Most of us carry within us some kind of ‘silent grief’ – a disenfranchised grief for something we’ve lost which isn’t publicly recognised, but which may still burden us. Sometimes this grief is quite minor – a slight yearning, a small sense of loss. Perhaps your childhood home, which hasn’t been in your family for years, is being demolished. You feel a little sad about this, knowing you will never be able to see the house you grew up in again, but you’d hardly travel to the address to stage a public funeral on the footpath.
Other forms of silent grief, however, cut us far more deeply, and can over the years lead to feelings of bitterness and isolation. Having a parent with dementia is one form of disenfranchised grief – the person you knew is no longer there, they are no longer acting as your parent, but on the other hand there’s usually been no ritual to mark this transition. Each society has its own forms of disenfranchised grief – losses which aren’t validated by the community. One example, which is slowly changing in some places, is the disenfranchised grief of a same-sex partner who has no say in end-of-life decisions or funeral arrangements. The silent grief can also be the loss of our hopes and dreams, being incapacitated in some way, a past injustice, or historical wrongs which haven’t been acknowledged.
Immigration is another form of loss which isn’t generally validated by the new host country. Immigrants are supposed to be delighted and happy they’ve been accepted into their new home, and there is usually an expectation of rapid assimilation. Yes, by all means bring some of your wonderful cuisine along and open a restaurant where your whole family can work long hours to feed us. But apart from this, do make sure you quickly learn how things work here. And please don’t go hankering after the ways of your old country…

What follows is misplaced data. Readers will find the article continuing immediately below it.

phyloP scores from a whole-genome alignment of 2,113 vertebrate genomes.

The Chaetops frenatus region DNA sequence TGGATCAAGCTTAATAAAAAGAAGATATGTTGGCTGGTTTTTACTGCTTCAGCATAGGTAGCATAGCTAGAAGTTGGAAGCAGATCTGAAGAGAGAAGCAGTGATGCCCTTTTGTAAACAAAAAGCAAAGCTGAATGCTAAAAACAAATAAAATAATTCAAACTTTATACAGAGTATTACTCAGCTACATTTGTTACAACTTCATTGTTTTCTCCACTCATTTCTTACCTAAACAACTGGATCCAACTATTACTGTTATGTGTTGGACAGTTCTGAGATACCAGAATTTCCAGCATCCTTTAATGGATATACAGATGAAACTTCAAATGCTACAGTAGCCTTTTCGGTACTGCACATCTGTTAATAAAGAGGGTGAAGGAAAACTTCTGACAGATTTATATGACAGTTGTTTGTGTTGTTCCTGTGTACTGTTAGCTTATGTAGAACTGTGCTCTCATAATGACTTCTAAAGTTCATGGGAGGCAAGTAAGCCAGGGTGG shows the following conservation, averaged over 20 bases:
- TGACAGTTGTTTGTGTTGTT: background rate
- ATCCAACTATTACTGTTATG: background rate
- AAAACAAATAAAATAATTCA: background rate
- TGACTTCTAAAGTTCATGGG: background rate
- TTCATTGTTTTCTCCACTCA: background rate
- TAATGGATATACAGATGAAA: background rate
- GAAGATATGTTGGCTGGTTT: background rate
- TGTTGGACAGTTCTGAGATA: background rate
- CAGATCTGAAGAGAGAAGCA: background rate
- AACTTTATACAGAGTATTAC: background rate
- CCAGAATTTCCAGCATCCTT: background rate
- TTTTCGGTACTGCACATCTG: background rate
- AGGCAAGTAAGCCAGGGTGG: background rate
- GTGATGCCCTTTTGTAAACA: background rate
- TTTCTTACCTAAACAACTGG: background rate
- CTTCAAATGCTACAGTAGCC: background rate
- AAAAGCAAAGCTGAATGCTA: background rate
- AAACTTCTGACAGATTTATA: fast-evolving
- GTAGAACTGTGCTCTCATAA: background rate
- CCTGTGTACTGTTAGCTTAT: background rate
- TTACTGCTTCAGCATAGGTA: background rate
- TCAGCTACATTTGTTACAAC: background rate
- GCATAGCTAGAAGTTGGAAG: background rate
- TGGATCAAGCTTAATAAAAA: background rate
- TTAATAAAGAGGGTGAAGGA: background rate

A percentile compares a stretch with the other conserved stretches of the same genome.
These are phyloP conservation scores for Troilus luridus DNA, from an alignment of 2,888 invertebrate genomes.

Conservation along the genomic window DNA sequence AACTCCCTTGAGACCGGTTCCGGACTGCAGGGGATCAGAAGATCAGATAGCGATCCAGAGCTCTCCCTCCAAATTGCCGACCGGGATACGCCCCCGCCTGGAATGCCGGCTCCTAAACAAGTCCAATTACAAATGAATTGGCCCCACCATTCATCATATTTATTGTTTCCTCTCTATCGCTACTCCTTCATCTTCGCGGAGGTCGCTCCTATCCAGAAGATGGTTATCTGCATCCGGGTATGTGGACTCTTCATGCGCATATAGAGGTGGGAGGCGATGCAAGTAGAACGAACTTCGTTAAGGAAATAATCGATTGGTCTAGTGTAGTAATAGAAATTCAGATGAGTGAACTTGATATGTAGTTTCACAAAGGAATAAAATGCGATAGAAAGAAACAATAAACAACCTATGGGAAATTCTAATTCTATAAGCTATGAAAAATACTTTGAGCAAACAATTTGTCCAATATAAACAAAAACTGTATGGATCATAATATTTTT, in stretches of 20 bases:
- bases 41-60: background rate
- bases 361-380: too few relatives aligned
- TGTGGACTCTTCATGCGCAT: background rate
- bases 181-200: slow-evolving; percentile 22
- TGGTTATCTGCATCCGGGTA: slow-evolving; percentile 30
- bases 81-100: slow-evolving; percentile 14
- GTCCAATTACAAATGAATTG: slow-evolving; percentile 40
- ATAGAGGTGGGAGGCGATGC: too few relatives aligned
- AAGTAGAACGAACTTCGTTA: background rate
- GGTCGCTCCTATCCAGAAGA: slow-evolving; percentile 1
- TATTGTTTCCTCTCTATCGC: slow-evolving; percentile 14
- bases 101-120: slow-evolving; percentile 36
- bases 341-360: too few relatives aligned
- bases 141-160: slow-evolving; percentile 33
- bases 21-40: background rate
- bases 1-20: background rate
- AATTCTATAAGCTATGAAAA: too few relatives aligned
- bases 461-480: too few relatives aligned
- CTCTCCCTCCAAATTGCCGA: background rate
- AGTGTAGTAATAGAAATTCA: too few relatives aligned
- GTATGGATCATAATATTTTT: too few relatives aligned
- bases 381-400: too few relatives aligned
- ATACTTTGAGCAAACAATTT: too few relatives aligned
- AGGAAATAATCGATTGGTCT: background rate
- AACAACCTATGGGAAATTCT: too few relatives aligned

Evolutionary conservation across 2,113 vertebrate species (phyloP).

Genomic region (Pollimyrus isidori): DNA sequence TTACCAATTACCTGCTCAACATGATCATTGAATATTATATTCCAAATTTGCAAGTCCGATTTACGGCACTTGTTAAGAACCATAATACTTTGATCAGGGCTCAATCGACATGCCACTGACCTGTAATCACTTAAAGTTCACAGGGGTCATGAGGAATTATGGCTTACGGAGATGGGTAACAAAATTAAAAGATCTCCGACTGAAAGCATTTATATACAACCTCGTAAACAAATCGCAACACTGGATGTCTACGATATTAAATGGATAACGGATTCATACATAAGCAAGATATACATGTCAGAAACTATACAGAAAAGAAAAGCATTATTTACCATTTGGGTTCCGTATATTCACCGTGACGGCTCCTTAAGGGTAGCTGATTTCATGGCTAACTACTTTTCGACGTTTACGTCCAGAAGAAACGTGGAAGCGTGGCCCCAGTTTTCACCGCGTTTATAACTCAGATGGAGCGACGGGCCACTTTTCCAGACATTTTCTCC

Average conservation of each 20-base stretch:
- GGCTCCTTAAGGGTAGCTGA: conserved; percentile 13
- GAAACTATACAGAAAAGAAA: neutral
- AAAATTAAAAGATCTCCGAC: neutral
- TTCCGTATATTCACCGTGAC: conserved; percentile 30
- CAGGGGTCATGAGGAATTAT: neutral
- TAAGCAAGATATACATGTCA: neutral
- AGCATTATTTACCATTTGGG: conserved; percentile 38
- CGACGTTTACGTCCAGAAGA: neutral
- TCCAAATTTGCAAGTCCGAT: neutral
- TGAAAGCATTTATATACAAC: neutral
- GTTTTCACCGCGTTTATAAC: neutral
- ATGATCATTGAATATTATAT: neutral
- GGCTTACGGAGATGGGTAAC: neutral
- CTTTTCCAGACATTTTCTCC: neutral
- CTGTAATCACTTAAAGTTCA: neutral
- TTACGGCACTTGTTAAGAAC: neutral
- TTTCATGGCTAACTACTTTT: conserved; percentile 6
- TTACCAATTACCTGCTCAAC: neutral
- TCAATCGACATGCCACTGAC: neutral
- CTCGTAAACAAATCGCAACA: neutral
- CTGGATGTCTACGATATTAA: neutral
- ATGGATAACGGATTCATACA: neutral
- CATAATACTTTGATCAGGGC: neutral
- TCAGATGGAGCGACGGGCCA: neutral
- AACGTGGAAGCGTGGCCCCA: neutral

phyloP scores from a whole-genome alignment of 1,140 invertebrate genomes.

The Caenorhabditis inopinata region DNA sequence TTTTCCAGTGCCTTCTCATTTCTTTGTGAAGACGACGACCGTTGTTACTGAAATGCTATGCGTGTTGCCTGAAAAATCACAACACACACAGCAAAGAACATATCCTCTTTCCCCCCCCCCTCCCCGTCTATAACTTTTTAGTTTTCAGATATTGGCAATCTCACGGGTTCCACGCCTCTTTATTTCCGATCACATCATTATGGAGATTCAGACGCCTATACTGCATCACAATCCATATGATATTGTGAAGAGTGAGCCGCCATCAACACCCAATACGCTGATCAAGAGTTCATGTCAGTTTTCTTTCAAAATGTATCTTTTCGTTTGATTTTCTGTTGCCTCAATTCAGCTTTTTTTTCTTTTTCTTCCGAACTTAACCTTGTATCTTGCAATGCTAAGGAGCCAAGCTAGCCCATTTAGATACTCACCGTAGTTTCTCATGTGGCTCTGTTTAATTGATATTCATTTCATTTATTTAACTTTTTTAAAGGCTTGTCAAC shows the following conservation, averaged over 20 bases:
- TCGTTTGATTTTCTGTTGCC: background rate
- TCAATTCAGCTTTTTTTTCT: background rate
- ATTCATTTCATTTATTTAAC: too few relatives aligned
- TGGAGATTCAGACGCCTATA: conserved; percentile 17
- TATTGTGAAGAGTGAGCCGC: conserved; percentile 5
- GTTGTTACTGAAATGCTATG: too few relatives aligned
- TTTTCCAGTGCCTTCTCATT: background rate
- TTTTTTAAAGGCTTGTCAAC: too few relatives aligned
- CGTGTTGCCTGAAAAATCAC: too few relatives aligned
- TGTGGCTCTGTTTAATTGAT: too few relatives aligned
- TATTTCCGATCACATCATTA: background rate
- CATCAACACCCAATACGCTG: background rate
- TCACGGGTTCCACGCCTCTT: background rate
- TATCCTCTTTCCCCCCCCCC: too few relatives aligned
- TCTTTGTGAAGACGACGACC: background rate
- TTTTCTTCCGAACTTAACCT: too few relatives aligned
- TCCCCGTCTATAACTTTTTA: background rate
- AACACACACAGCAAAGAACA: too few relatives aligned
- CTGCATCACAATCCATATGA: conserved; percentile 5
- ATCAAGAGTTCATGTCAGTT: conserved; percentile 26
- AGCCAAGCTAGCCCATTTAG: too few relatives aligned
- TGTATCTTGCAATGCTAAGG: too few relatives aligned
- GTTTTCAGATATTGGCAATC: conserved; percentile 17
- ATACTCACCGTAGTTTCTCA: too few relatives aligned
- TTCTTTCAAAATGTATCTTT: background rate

A regular mindfulness practice will, sooner or later, open us up to the silent grief within us. At first this might be vague, a generic form of Weltschmerz, feeling the pain of the world. Over time, however, we become more attuned to the losses inside us, and what might trigger feelings of grief. Do you feel very moved by the online footage of the teenage Syrian refugee who has brought his puppy with him to Europe? ‘I love my dog’, he says, ‘everyone told me I couldn’t bring him along. But I have water, and food for him. I love my dog.’ Maybe you had to leave a beloved family pet behind when you moved countries? Maybe you are unable to keep a dog where you live? The Internet, the news, daily life, they are full of triggers for our silent griefs. Grief is just a natural part of life – there is nothing wrong with grief. But it helps to understand where it comes from, how it affects us, what might trigger it. It helps to hold the silent grief with mindful compassion, to honour and respect it, so it’s no longer a disenfranchised grief but simply becomes part of our common humanity.
Weekly practice idea:
What is one of your silent griefs? Perhaps you can invent a small ritual to mark it? It doesn’t need to be elaborate – a simple gesture to acknowledge the grief, such as lighting a candle, or placing a flower in a stream and watching it float away, can be very powerful.